Tuesday 1st December 2020
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Words: Kate Chapman
Photography: Courtesy Ricochet/BBC and Jane Tidswell
Featured in the December 2020 issue

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Four wooden angels from a Lincolnshire church have been restored to their former glory thanks to an appearance on the BBC primetime show The Repair Shop. Kate Chapman tells their story.

The quartet of wooden carvings have been on display in St Gilbert and St Hugh’s Church, in Gosberton Clough, near Spalding, since 1915 when they were made by Belgian woodcarvers taking refuge in Spalding during the First World War. They were made in memory of the church’s founder, vicar Edgar Torr Hudson, but over the years have been repainted and suffered various damage and breaks.

It was parishioner Jane Tidswell, wife of churchwarden Brian and a fan of The Repair Shop, who came up with the idea to approach the programme’s makers to see if they would consider restoring the angels.
The show, which is presented by Jay Blades, agreed to take the project on and church members were delighted with the results, which showed that underneath the paint the carvings were coated in a delicate gold leaf.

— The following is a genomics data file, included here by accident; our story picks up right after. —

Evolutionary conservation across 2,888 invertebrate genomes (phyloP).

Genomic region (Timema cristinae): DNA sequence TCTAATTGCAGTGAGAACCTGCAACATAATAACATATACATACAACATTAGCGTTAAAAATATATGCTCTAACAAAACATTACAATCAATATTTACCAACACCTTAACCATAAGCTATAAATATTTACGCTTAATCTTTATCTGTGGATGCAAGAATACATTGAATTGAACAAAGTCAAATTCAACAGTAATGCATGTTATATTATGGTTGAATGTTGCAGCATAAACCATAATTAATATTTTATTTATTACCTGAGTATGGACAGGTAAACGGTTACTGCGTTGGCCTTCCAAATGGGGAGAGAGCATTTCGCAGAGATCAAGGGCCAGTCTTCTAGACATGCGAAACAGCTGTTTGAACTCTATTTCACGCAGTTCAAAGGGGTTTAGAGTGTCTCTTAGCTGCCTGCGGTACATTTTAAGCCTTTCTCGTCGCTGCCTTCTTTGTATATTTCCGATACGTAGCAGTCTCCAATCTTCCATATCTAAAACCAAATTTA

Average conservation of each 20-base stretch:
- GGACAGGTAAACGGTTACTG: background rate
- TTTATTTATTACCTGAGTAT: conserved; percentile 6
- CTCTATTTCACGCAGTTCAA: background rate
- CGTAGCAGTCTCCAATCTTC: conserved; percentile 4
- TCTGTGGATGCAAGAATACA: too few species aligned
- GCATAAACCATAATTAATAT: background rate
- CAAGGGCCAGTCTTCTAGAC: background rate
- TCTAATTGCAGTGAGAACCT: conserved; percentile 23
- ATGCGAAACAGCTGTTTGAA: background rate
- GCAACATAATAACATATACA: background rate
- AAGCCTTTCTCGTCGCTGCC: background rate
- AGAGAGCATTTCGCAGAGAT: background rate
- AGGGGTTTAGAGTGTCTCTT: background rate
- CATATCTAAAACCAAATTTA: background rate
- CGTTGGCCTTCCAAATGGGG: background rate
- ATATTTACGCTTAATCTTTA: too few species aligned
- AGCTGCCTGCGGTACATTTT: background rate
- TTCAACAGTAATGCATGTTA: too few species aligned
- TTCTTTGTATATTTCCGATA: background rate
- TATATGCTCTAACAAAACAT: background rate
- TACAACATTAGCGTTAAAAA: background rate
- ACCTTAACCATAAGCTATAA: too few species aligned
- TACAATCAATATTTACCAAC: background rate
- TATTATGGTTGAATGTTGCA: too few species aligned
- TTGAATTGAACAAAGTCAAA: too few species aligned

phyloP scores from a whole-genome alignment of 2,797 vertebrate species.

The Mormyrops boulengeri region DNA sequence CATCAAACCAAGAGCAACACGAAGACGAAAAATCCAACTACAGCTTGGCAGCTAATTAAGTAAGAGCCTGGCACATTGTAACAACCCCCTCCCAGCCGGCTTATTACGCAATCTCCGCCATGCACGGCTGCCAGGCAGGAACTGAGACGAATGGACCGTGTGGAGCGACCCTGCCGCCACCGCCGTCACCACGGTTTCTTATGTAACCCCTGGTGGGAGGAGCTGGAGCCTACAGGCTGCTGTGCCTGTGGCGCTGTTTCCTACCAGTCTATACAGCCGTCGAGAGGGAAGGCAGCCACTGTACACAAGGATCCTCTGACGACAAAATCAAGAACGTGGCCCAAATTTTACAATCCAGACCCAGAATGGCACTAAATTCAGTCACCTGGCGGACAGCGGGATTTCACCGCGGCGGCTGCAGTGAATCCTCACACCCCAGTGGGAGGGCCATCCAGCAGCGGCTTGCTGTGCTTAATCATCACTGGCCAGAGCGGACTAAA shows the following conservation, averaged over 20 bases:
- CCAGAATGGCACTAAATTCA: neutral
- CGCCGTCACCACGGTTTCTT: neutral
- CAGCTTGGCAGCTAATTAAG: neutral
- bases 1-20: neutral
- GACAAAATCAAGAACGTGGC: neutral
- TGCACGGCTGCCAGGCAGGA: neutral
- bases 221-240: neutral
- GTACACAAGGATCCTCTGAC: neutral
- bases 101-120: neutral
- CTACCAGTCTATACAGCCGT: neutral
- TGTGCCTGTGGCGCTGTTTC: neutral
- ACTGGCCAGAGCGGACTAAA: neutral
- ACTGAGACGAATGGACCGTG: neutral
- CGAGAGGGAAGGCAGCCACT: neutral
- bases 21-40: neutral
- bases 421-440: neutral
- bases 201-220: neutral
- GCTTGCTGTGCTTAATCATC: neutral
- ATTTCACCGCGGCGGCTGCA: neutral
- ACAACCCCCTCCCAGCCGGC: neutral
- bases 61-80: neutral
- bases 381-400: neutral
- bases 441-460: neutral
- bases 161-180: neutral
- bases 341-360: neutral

The restoration was part of an episode aired back in April and is also set to feature in a forthcoming new book accompanying the show.

“The church had recently been decorated, we have a sub-committee which does some fundraising to keep the fabric in good order, and everything inside had been scrubbed and polished and cleaned,” explains Jane, “while these four angels just looked very sorry for themselves – they’d obviously been repainted at some point, they had broken wings and one had a missing hand.

“I love watching The Repair Shop – you can see the country’s best craftsmen repair things that would normally just be thrown away, so I decided to see if they would restore our angels.

“That was back in February last year, and they replied to say they were interested but needed to know a lot more about them, so I set about finding out as much as I possibly could. It was difficult as there were no signatures on the carvings.

“Despite spending hours and hours online and enlisting the help of others I didn’t really turn up much, so I was convinced that was it, but they got back in touch in the summer and agreed to feature them – we were thrilled with the finished results!”

St Gilbert and St Hugh’s Church was designed by William Bucknall and Sir John Ninian Comper and built in 1902/3. Its design is quite extraordinary and undoubtedly influenced by the Arts and Crafts movement, which was popular at the time. Comper is regarded as one of the last of the great Gothic Revival architects, designing churches and stained-glass windows, and the Gosberton Clough building features one of his signature strawberry designs.

A plaque in the church – telling how Belgian refugees had made the angels – gave Jane her starting point for her research. She contacted museums online, tried to locate Edgar Torr Hudson’s living descendants and received help from a member of Spalding Gentlemen’s Society, who was also researching Belgian woodcarvers.